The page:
It was already evening when Roland returned from the cemetery to the Wild Horse Tavern.
Since the queen's captivity was over and the curfew had been lifted, the streets were still full of merchants and pedestrians even now that it was nearing night, and there seemed to be a few more drinkers in the Wild Horse Tavern.
It was also much noisier.
Roland went up to the second floor and into the room under the watchful eyes of a large group of people.
Husseret had returned to the room. He was bragging with the group of friends, and when he saw Roland, he patted the chair beside him and said, "Sit down and have a drink first, I have something to tell you."
Downing a sweet glass of wine, Roland felt that his dry throat was much more comfortable. "All right, go ahead."
At this moment, the voices of the other close friends chatting lower, subconsciously not wanting to disturb the two of them.
Husseret's temperament was becoming gloomier and gloomier, and his voice contained the kind of flatness that reminded one of serpentine coldness. "According to the information that the Guild of Rogues gathered, the reason why the queen was taken is that the Association of Mages has a claim against the royal family. They are using this method to tell the king that 'we can take the queen and also threaten your safety—the condition we propose, you had better agree to it.'"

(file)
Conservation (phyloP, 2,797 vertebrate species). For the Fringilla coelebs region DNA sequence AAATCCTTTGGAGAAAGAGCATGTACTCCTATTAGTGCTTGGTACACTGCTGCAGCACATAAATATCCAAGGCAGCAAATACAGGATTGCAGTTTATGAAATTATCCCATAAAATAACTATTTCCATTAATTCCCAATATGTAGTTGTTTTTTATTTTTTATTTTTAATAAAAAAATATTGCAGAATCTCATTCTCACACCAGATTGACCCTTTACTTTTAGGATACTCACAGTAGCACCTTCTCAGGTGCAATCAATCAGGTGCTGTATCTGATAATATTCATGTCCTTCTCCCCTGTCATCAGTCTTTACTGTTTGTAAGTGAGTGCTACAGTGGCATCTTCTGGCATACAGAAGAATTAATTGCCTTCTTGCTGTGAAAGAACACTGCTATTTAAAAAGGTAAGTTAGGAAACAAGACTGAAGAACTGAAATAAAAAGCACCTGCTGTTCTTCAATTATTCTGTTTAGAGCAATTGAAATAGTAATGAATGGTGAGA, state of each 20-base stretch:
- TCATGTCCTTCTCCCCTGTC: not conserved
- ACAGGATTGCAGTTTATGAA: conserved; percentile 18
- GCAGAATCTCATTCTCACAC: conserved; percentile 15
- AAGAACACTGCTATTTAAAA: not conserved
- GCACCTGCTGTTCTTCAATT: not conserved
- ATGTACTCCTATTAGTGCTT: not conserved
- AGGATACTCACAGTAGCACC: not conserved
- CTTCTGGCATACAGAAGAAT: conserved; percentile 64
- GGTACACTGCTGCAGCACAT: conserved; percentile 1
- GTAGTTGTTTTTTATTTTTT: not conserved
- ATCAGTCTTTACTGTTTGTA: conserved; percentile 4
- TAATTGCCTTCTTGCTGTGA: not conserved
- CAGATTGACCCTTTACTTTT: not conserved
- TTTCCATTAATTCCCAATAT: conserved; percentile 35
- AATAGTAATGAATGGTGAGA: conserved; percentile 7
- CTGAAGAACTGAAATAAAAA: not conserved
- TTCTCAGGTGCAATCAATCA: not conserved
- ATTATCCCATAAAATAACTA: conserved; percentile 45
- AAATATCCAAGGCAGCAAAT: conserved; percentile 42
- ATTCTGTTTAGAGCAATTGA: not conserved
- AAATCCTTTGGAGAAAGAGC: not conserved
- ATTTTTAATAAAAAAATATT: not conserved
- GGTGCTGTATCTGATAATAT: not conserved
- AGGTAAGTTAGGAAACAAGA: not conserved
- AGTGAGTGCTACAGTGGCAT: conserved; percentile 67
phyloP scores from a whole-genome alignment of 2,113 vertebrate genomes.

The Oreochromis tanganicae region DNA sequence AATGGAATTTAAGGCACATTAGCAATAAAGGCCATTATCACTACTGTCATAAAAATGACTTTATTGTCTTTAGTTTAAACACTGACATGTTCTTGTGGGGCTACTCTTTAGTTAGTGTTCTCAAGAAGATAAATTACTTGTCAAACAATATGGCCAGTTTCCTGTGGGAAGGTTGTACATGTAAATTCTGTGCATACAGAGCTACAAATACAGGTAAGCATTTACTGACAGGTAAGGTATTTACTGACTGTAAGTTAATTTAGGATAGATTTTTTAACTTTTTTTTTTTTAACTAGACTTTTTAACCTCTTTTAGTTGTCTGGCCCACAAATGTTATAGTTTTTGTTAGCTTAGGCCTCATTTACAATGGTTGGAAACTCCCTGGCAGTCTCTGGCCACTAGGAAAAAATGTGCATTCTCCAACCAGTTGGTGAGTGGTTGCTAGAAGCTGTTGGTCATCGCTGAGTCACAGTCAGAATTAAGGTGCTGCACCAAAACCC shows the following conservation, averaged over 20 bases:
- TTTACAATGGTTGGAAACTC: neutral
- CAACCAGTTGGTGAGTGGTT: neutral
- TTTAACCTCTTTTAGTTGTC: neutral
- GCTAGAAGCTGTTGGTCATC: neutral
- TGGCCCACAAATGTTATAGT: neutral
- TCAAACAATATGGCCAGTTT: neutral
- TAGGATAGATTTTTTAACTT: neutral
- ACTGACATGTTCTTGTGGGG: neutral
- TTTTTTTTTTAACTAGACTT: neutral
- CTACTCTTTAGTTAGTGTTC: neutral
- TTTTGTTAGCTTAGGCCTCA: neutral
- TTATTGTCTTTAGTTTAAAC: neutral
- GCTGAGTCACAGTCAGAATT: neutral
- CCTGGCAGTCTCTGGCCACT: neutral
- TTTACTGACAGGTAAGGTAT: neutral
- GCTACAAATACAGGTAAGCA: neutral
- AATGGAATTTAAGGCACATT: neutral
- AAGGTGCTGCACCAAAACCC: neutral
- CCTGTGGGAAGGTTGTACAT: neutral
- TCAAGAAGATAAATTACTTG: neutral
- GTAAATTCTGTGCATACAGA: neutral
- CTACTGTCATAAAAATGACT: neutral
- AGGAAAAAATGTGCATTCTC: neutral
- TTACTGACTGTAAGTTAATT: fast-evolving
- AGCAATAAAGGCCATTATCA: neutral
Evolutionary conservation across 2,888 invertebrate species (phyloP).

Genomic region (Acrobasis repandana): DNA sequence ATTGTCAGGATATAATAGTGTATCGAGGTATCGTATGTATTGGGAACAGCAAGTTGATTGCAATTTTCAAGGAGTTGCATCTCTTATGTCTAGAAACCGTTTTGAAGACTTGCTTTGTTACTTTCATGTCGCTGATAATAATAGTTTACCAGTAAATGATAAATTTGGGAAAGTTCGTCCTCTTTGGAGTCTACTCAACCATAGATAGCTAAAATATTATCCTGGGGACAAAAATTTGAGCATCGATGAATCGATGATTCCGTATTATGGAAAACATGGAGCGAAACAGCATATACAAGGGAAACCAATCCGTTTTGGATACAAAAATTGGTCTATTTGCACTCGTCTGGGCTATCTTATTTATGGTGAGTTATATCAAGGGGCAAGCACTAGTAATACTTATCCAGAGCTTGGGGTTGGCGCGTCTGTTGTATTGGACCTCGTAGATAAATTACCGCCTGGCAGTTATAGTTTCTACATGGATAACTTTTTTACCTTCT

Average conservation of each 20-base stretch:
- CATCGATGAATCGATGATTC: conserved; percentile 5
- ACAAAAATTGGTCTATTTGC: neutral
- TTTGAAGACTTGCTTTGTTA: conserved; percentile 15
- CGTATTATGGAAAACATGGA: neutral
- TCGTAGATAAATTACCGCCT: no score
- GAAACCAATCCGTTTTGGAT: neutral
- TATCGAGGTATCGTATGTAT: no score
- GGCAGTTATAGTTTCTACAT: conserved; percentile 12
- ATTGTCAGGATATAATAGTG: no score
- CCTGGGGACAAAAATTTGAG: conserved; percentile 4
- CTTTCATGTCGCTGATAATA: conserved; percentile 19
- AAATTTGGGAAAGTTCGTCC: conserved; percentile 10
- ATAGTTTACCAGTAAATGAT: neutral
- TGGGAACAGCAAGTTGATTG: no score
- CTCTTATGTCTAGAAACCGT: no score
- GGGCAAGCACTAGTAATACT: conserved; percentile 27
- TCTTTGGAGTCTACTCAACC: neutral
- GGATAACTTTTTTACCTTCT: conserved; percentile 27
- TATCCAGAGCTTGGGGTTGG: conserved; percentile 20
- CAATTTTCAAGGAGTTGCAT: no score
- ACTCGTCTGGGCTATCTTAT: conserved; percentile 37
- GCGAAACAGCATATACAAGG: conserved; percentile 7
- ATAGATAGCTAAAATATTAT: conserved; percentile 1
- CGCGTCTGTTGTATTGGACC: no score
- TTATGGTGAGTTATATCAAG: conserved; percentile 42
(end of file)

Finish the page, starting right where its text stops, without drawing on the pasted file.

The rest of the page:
Roland frowned. "The Association of Mages is so arrogant?"
"They're definitely arrogant!" Husseret said, throwing up his hands. "Seventy percent of the personnel of the Association of Mages are nobles. This is a feudal society, and although the royal family is the biggest and strongest noble family, the lords everywhere are not much worse than them, and most importantly, the 'grouping' effect of the Association of Mages is too strong. They may be inferior to the royal family in pure battle power, after all, they have no military power, but the various intricate relationships are like a big net that has caught the entire country of Hollevin, such that even the royal family is very apprehensive. Now the situation is that leadership has been rendered ineffectual."
"So what are the demands of the Association of Mages?"
Husseret shook his head. "I'm not sure; even the Guild of Rogues couldn't find out. We only know that the headquarters' chairman talked to the king himself."
Roland listened attentively and subconsciously took a sip of fruit wine.